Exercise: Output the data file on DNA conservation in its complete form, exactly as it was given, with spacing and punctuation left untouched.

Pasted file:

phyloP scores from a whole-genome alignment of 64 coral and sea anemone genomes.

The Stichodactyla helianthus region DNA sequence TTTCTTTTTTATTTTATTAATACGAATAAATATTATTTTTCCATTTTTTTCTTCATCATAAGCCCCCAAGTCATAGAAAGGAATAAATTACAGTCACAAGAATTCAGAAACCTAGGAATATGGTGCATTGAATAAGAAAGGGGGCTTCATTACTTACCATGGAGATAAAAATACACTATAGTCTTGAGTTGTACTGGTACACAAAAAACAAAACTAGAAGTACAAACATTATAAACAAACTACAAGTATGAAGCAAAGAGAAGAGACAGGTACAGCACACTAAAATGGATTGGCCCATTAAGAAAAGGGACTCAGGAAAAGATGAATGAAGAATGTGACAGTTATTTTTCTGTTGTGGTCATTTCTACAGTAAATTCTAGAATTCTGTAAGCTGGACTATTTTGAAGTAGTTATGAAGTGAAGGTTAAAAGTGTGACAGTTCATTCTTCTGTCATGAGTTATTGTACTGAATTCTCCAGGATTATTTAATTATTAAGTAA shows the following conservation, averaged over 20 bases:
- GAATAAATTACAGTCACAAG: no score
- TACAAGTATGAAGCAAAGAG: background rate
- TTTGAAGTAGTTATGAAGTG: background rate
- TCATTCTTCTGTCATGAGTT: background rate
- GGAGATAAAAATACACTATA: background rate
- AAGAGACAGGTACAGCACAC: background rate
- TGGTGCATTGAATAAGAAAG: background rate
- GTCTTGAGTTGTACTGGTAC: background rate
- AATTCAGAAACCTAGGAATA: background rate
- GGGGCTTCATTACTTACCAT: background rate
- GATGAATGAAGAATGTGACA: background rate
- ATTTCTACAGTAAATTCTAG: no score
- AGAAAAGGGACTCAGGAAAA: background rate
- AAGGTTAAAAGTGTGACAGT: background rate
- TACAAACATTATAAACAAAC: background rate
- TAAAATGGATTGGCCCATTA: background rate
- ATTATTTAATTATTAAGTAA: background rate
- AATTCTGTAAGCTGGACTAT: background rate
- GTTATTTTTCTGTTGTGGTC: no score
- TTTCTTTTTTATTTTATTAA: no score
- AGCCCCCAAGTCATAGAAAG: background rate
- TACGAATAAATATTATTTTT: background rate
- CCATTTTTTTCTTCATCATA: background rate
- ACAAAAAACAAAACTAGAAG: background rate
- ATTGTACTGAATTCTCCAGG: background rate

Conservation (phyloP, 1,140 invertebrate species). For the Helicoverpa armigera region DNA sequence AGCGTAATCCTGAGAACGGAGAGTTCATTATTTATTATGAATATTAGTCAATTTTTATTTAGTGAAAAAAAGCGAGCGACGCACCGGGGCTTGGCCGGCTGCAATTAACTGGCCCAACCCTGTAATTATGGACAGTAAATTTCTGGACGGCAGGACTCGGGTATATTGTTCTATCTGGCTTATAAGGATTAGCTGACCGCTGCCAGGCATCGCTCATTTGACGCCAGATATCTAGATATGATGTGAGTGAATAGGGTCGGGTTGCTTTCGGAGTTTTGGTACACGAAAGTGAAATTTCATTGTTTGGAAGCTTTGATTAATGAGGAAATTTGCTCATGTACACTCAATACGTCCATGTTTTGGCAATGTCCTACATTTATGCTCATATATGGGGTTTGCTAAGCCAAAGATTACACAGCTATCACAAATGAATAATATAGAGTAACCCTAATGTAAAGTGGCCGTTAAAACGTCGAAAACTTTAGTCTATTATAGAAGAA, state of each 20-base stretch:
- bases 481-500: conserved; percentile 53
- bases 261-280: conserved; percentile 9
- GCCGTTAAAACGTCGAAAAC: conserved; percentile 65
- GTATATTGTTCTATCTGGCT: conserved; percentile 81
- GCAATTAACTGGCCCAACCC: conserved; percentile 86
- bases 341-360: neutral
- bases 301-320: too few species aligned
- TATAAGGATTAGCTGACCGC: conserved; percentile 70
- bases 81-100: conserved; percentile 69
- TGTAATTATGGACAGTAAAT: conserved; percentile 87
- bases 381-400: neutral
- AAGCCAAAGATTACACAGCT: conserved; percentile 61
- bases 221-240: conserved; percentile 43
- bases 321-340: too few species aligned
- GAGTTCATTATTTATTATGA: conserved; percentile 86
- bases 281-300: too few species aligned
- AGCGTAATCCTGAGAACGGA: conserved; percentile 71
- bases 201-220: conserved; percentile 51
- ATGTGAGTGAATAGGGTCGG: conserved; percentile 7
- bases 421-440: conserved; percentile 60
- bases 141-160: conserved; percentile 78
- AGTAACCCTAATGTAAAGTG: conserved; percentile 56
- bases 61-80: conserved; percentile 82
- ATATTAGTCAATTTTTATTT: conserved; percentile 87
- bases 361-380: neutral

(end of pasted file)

phyloP scores from a whole-genome alignment of 64 coral and sea anemone genomes.

The Stichodactyla helianthus region DNA sequence TTTCTTTTTTATTTTATTAATACGAATAAATATTATTTTTCCATTTTTTTCTTCATCATAAGCCCCCAAGTCATAGAAAGGAATAAATTACAGTCACAAGAATTCAGAAACCTAGGAATATGGTGCATTGAATAAGAAAGGGGGCTTCATTACTTACCATGGAGATAAAAATACACTATAGTCTTGAGTTGTACTGGTACACAAAAAACAAAACTAGAAGTACAAACATTATAAACAAACTACAAGTATGAAGCAAAGAGAAGAGACAGGTACAGCACACTAAAATGGATTGGCCCATTAAGAAAAGGGACTCAGGAAAAGATGAATGAAGAATGTGACAGTTATTTTTCTGTTGTGGTCATTTCTACAGTAAATTCTAGAATTCTGTAAGCTGGACTATTTTGAAGTAGTTATGAAGTGAAGGTTAAAAGTGTGACAGTTCATTCTTCTGTCATGAGTTATTGTACTGAATTCTCCAGGATTATTTAATTATTAAGTAA shows the following conservation, averaged over 20 bases:
- GAATAAATTACAGTCACAAG: no score
- TACAAGTATGAAGCAAAGAG: background rate
- TTTGAAGTAGTTATGAAGTG: background rate
- TCATTCTTCTGTCATGAGTT: background rate
- GGAGATAAAAATACACTATA: background rate
- AAGAGACAGGTACAGCACAC: background rate
- TGGTGCATTGAATAAGAAAG: background rate
- GTCTTGAGTTGTACTGGTAC: background rate
- AATTCAGAAACCTAGGAATA: background rate
- GGGGCTTCATTACTTACCAT: background rate
- GATGAATGAAGAATGTGACA: background rate
- ATTTCTACAGTAAATTCTAG: no score
- AGAAAAGGGACTCAGGAAAA: background rate
- AAGGTTAAAAGTGTGACAGT: background rate
- TACAAACATTATAAACAAAC: background rate
- TAAAATGGATTGGCCCATTA: background rate
- ATTATTTAATTATTAAGTAA: background rate
- AATTCTGTAAGCTGGACTAT: background rate
- GTTATTTTTCTGTTGTGGTC: no score
- TTTCTTTTTTATTTTATTAA: no score
- AGCCCCCAAGTCATAGAAAG: background rate
- TACGAATAAATATTATTTTT: background rate
- CCATTTTTTTCTTCATCATA: background rate
- ACAAAAAACAAAACTAGAAG: background rate
- ATTGTACTGAATTCTCCAGG: background rate

Conservation (phyloP, 1,140 invertebrate species). For the Helicoverpa armigera region DNA sequence AGCGTAATCCTGAGAACGGAGAGTTCATTATTTATTATGAATATTAGTCAATTTTTATTTAGTGAAAAAAAGCGAGCGACGCACCGGGGCTTGGCCGGCTGCAATTAACTGGCCCAACCCTGTAATTATGGACAGTAAATTTCTGGACGGCAGGACTCGGGTATATTGTTCTATCTGGCTTATAAGGATTAGCTGACCGCTGCCAGGCATCGCTCATTTGACGCCAGATATCTAGATATGATGTGAGTGAATAGGGTCGGGTTGCTTTCGGAGTTTTGGTACACGAAAGTGAAATTTCATTGTTTGGAAGCTTTGATTAATGAGGAAATTTGCTCATGTACACTCAATACGTCCATGTTTTGGCAATGTCCTACATTTATGCTCATATATGGGGTTTGCTAAGCCAAAGATTACACAGCTATCACAAATGAATAATATAGAGTAACCCTAATGTAAAGTGGCCGTTAAAACGTCGAAAACTTTAGTCTATTATAGAAGAA, state of each 20-base stretch:
- bases 481-500: conserved; percentile 53
- bases 261-280: conserved; percentile 9
- GCCGTTAAAACGTCGAAAAC: conserved; percentile 65
- GTATATTGTTCTATCTGGCT: conserved; percentile 81
- GCAATTAACTGGCCCAACCC: conserved; percentile 86
- bases 341-360: neutral
- bases 301-320: too few species aligned
- TATAAGGATTAGCTGACCGC: conserved; percentile 70
- bases 81-100: conserved; percentile 69
- TGTAATTATGGACAGTAAAT: conserved; percentile 87
- bases 381-400: neutral
- AAGCCAAAGATTACACAGCT: conserved; percentile 61
- bases 221-240: conserved; percentile 43
- bases 321-340: too few species aligned
- GAGTTCATTATTTATTATGA: conserved; percentile 86
- bases 281-300: too few species aligned
- AGCGTAATCCTGAGAACGGA: conserved; percentile 71
- bases 201-220: conserved; percentile 51
- ATGTGAGTGAATAGGGTCGG: conserved; percentile 7
- bases 421-440: conserved; percentile 60
- bases 141-160: conserved; percentile 78
- AGTAACCCTAATGTAAAGTG: conserved; percentile 56
- bases 61-80: conserved; percentile 82
- ATATTAGTCAATTTTTATTT: conserved; percentile 87
- bases 361-380: neutral